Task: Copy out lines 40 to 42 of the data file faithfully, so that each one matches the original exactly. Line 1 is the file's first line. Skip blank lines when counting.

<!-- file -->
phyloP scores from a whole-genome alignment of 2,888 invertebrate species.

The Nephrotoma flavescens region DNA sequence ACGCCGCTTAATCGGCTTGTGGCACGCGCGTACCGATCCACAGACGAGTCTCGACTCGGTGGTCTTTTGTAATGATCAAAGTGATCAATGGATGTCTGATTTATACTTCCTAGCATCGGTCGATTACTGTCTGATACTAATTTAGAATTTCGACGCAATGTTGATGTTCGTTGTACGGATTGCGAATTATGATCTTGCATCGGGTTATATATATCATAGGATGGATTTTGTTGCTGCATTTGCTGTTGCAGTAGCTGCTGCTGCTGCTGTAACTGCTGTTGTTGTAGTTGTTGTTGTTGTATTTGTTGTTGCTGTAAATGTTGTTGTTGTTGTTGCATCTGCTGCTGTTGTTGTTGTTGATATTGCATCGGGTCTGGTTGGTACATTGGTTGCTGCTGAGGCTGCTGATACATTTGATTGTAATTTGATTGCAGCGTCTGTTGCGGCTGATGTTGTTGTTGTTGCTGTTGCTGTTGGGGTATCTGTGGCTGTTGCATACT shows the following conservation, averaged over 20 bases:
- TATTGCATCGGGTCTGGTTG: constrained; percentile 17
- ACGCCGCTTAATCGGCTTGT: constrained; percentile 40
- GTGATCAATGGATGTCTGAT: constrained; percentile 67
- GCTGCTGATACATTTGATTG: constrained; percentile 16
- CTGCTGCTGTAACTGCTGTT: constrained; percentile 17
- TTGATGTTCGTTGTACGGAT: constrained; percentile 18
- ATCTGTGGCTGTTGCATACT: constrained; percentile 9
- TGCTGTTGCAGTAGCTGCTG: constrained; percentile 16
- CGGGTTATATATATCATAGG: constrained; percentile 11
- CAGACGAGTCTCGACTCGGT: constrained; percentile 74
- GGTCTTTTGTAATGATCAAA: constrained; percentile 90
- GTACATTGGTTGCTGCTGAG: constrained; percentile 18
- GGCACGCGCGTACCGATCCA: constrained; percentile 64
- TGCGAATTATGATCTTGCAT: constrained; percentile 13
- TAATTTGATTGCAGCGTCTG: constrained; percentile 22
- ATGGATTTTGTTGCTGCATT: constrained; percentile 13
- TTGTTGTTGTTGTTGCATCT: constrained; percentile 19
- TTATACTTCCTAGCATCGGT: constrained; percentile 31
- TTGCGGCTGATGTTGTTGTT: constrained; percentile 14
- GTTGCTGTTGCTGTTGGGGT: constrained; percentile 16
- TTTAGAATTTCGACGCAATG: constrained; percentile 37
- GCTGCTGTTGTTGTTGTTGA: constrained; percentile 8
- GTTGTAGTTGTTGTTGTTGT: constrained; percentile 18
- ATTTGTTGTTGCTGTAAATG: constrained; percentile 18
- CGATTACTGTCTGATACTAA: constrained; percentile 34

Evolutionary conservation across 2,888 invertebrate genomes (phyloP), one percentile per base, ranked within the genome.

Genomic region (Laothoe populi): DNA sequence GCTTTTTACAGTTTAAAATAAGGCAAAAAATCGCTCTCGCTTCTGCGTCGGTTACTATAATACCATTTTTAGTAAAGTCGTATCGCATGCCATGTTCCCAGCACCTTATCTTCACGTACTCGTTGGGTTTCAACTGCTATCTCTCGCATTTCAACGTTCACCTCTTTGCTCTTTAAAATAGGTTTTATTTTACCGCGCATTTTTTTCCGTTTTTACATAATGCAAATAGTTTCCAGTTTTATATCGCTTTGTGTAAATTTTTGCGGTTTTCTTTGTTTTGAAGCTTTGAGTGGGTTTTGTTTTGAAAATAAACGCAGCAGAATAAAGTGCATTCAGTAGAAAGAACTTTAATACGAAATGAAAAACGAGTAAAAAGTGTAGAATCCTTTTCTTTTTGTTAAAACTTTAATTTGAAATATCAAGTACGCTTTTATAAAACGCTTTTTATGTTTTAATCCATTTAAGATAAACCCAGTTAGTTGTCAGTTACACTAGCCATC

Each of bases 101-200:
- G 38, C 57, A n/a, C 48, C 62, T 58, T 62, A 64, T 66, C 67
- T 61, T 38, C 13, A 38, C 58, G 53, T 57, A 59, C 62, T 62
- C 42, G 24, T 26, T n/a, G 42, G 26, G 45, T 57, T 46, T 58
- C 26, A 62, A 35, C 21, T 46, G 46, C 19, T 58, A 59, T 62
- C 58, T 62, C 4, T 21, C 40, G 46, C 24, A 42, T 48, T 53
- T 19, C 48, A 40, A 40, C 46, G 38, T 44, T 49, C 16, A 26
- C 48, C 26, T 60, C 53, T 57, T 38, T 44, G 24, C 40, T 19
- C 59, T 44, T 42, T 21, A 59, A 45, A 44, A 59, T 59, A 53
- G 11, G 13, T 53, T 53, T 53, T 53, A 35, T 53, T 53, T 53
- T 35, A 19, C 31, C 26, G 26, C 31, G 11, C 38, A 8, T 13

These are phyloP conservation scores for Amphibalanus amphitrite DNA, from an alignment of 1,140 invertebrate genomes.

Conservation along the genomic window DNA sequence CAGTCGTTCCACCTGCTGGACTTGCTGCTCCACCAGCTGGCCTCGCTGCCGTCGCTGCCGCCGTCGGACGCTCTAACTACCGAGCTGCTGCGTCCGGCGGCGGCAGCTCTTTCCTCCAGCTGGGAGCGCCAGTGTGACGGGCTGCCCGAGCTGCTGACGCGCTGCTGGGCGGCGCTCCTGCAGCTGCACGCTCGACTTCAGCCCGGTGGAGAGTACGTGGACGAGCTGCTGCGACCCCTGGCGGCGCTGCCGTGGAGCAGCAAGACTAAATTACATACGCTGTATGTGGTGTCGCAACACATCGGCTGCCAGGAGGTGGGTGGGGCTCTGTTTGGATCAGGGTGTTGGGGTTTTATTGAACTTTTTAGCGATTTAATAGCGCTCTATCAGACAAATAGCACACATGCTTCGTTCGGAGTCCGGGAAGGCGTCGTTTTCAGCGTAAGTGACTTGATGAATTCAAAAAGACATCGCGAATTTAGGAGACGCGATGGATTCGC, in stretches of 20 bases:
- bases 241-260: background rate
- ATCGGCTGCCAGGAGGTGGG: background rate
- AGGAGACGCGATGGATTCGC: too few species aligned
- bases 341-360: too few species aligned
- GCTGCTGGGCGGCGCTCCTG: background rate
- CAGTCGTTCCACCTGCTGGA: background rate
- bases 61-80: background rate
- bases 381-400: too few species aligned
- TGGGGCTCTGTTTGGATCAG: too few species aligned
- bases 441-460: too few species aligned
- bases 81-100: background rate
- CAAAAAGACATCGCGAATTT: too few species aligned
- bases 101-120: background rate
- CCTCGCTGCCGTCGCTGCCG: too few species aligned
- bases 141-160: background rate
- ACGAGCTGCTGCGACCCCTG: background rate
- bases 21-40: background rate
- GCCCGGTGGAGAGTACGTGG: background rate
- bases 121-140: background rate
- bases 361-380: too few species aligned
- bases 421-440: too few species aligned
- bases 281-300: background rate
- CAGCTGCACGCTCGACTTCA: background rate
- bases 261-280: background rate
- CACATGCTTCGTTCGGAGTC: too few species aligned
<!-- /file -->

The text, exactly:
- T 35, A 19, C 31, C 26, G 26, C 31, G 11, C 38, A 8, T 13

These are phyloP conservation scores for Amphibalanus amphitrite DNA, from an alignment of 1,140 invertebrate genomes.

Conservation along the genomic window DNA sequence CAGTCGTTCCACCTGCTGGACTTGCTGCTCCACCAGCTGGCCTCGCTGCCGTCGCTGCCGCCGTCGGACGCTCTAACTACCGAGCTGCTGCGTCCGGCGGCGGCAGCTCTTTCCTCCAGCTGGGAGCGCCAGTGTGACGGGCTGCCCGAGCTGCTGACGCGCTGCTGGGCGGCGCTCCTGCAGCTGCACGCTCGACTTCAGCCCGGTGGAGAGTACGTGGACGAGCTGCTGCGACCCCTGGCGGCGCTGCCGTGGAGCAGCAAGACTAAATTACATACGCTGTATGTGGTGTCGCAACACATCGGCTGCCAGGAGGTGGGTGGGGCTCTGTTTGGATCAGGGTGTTGGGGTTTTATTGAACTTTTTAGCGATTTAATAGCGCTCTATCAGACAAATAGCACACATGCTTCGTTCGGAGTCCGGGAAGGCGTCGTTTTCAGCGTAAGTGACTTGATGAATTCAAAAAGACATCGCGAATTTAGGAGACGCGATGGATTCGC, in stretches of 20 bases: